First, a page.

In this high-technology age, finding ways to prevent information leakage via device hacking is increasingly important. In order to pre-empt attacks, researchers carry out false attacks on encrypted devices to find weaknesses that may be exploited in order to implement safeguards.
In particular, so-called "side-channel attacks" are used to collect data on emissions from circuits such as heat and electromagnetic waves, to analyse information about the circuit and the devices.
Kazuo Sakiyama and his group at the University of Electro-Communications in Tokyo has uncovered a previously unknown target they refer to as 'fault sensitivity' that can be exploited in devices to retrieve sensitive data such as secret information (cryptographic key). The target lies on the threshold between a device's normal behaviour and any abnormal behaviour triggered when a device is attacked.
In certain attacks, a fault of some kind is deliberately introduced into the device environment - for example inducing strong magnetic field, or forcing the internal electronics to work faster than the device expects ('overclocking'). These cause the device processor to output incorrect results, potentially allowing attackers to decipher encrypted information.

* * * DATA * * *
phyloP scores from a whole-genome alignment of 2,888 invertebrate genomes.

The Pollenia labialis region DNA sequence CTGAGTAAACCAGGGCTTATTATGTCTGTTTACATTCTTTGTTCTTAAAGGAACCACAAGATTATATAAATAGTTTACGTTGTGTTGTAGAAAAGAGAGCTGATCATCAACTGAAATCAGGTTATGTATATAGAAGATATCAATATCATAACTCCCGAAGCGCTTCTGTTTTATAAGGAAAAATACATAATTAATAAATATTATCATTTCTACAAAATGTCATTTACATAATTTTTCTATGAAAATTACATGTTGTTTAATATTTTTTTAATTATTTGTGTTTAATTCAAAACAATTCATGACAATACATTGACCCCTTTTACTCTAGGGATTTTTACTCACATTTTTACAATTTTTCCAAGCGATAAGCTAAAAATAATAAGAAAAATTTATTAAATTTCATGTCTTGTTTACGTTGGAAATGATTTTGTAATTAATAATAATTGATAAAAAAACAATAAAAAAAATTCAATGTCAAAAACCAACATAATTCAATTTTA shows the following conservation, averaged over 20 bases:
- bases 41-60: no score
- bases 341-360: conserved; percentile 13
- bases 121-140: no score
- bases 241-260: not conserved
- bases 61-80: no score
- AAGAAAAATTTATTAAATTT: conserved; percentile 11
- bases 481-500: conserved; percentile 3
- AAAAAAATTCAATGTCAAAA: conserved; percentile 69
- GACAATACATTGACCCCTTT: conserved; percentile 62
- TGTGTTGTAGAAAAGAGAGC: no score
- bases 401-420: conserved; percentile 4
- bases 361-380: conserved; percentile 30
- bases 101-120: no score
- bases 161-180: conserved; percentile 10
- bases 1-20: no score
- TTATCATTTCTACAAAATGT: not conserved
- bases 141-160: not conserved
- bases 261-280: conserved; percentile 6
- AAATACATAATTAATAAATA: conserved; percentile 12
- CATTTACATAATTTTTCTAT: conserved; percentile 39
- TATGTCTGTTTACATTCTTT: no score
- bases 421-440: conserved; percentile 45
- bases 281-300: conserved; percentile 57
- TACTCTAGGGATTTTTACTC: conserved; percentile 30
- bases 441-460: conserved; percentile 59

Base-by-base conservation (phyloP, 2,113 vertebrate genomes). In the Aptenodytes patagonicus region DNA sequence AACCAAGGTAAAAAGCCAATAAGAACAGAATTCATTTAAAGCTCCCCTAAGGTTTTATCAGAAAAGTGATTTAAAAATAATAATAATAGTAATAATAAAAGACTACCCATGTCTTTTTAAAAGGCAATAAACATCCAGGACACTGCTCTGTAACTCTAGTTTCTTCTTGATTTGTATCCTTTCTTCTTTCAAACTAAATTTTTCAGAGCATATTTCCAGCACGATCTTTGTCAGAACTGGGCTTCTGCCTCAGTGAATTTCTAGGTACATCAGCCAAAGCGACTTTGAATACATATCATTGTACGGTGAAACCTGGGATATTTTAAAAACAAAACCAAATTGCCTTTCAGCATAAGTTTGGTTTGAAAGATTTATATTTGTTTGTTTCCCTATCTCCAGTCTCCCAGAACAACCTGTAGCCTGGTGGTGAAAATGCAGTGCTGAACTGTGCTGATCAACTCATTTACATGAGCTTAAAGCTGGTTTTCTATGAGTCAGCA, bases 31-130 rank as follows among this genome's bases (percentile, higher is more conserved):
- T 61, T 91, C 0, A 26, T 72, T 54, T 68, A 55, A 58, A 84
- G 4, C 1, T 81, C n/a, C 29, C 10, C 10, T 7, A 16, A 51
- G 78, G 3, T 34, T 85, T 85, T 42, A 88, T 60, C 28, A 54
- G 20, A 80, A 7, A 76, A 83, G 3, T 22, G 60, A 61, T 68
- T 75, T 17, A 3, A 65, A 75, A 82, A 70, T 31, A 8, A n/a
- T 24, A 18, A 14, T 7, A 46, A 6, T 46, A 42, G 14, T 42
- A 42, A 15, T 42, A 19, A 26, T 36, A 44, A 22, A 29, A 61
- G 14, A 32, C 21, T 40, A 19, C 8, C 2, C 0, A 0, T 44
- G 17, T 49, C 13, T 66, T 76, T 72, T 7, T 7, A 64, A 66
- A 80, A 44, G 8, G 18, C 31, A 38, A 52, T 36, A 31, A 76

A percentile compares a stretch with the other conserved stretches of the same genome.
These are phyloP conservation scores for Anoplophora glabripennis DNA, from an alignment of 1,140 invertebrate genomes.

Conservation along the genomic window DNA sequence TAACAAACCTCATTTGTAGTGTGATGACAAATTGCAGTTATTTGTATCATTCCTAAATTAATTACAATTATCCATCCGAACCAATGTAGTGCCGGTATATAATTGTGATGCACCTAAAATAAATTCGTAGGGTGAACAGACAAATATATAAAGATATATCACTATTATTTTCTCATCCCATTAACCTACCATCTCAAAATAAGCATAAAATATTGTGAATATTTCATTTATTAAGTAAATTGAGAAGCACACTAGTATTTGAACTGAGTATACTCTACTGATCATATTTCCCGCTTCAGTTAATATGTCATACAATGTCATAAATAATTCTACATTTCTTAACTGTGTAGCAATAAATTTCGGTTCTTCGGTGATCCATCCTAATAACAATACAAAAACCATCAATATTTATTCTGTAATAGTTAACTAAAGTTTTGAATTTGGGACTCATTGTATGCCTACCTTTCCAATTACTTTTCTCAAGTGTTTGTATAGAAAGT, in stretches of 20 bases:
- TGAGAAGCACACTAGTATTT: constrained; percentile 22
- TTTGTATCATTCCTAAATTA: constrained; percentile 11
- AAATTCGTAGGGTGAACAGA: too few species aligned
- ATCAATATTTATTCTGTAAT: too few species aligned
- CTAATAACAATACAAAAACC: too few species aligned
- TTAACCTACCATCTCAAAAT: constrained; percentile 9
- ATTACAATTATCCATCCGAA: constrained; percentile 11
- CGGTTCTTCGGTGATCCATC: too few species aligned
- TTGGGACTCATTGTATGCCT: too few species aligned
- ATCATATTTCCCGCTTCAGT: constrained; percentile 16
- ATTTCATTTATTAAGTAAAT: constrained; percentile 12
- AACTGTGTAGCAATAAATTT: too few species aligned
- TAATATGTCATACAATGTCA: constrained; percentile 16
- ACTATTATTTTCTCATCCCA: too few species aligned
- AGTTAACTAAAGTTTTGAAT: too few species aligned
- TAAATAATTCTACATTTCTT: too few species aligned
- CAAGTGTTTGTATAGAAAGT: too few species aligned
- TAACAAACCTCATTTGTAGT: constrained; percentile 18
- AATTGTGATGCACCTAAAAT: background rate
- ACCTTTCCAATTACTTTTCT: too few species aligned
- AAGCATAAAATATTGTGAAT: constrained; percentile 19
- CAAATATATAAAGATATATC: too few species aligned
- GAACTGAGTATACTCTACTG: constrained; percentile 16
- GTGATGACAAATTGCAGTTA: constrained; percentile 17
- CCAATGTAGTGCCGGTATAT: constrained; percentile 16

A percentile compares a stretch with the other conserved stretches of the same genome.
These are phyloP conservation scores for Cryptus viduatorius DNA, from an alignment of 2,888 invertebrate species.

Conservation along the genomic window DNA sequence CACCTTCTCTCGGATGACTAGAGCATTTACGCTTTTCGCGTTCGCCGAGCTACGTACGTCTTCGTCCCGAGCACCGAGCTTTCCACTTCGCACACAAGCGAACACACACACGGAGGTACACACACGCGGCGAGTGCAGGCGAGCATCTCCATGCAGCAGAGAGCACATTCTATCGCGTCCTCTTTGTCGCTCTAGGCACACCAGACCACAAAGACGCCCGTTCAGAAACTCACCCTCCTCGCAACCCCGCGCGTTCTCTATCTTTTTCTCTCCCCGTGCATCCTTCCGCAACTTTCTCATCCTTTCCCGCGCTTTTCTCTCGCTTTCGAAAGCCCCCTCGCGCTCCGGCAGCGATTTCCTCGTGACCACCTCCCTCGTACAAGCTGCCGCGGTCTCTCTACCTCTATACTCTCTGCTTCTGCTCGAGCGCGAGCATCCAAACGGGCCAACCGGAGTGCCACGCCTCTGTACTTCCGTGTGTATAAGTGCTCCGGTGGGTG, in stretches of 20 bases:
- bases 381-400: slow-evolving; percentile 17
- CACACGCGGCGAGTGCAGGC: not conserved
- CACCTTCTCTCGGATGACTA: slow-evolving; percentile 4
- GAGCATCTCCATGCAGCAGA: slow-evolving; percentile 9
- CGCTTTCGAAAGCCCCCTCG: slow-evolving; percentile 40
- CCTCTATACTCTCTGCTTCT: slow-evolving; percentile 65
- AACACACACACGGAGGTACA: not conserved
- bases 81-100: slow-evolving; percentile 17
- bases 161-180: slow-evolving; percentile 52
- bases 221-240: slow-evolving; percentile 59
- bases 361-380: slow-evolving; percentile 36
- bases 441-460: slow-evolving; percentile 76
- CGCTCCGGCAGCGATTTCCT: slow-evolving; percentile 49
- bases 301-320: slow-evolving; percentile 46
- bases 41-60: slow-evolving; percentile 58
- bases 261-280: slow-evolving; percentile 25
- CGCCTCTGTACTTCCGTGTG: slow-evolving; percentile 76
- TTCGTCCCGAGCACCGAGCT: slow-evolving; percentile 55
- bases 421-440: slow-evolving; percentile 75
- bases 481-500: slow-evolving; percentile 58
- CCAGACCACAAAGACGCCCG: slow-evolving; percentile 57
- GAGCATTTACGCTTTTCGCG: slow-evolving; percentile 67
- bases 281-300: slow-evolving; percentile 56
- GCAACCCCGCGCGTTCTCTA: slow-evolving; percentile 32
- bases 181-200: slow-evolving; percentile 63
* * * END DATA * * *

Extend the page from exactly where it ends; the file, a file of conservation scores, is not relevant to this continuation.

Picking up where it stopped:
In a series of attacks on three different hardware implementations, Sakiyama and his team found that, during overclocking in one of the three implementations, the fault sensitivity threshold could be used to extract the secret key - the parameter that transforms ciphertext into plaintext. This was in spite of previous error safeguards in programs which stop working once the device is forced into abnormal behaviour.
The researchers believe that a specialized 'S-box', a component used to hide the relationship between the key and the ciphertext, incorporated into devices specifically to respond to timing abnormalities may lessen the chances of sensitive data leakage during the fault sensitivity attack.
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More information: Yang Li, Kazuo Ohta, & Kazuo Sakiyama." New fault-based side-channel attack using fault sensitivity." IEEE Transactions on Information Forensics and Security 7 (1) (2012).